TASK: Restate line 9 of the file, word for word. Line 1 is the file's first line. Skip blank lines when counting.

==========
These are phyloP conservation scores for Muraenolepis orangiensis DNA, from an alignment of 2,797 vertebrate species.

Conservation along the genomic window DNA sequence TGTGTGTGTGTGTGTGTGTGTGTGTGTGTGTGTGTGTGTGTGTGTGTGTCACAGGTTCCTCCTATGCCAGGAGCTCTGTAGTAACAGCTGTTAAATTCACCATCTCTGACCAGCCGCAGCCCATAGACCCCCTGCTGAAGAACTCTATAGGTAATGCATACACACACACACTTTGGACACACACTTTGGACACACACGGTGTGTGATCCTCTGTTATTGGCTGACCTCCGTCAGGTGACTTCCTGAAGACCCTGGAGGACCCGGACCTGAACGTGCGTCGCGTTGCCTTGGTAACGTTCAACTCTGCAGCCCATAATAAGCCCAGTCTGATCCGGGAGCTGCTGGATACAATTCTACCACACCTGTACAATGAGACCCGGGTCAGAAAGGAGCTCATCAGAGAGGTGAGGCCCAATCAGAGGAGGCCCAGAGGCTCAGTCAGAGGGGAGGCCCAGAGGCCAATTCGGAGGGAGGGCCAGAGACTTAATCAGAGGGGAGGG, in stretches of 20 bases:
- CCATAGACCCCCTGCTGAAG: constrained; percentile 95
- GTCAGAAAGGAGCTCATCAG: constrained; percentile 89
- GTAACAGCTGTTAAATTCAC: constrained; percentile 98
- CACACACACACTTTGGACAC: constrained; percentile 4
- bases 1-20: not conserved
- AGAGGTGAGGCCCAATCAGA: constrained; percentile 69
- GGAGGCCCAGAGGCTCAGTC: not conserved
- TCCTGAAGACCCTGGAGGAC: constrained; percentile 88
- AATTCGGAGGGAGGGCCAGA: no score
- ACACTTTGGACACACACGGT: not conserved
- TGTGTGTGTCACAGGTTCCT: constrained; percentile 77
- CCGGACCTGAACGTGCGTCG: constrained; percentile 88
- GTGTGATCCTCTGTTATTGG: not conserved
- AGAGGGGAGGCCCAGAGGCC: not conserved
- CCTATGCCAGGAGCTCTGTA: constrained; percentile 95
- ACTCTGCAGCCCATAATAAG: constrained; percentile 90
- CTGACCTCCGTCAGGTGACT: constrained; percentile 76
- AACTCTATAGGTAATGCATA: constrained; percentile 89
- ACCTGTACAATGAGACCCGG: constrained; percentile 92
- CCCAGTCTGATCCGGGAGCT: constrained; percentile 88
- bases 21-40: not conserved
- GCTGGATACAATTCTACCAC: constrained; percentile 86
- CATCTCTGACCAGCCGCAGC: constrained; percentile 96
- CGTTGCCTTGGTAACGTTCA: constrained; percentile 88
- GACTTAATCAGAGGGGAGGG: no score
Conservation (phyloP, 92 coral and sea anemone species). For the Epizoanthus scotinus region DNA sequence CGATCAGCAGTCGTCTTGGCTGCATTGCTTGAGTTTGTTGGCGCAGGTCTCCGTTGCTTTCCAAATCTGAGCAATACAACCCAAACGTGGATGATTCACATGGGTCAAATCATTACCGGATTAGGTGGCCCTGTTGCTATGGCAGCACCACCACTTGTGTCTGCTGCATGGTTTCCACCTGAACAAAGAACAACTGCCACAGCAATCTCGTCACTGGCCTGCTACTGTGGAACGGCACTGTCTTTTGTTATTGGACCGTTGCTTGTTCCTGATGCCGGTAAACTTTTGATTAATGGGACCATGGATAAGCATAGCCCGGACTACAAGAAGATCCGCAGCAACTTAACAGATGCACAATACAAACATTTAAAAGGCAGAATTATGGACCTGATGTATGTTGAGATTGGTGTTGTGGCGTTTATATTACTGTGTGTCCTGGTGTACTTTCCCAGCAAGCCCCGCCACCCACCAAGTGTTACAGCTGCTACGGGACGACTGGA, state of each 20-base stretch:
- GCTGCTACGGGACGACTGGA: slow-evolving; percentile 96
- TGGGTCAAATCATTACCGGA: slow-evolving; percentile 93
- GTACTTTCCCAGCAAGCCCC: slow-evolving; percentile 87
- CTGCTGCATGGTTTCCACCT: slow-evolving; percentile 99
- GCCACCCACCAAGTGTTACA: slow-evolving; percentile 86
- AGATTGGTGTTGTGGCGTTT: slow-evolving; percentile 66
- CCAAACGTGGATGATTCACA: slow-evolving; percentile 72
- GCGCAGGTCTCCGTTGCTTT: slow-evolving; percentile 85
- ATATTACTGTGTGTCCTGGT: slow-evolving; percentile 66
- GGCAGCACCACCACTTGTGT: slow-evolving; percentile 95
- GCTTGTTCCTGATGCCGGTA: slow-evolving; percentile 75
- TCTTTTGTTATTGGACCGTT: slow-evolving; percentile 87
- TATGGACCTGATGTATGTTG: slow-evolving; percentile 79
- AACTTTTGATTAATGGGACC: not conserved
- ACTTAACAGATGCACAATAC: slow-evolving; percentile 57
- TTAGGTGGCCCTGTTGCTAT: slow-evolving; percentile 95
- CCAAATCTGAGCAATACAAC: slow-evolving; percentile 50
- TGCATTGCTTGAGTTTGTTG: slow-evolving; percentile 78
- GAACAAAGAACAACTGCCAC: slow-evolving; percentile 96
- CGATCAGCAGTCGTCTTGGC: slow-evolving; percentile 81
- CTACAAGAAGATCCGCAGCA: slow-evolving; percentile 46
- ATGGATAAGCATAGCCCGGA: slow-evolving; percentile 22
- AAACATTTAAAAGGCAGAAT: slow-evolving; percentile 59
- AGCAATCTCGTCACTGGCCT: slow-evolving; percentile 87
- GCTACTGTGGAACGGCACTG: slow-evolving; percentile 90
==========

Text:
- GGAGGCCCAGAGGCTCAGTC: not conserved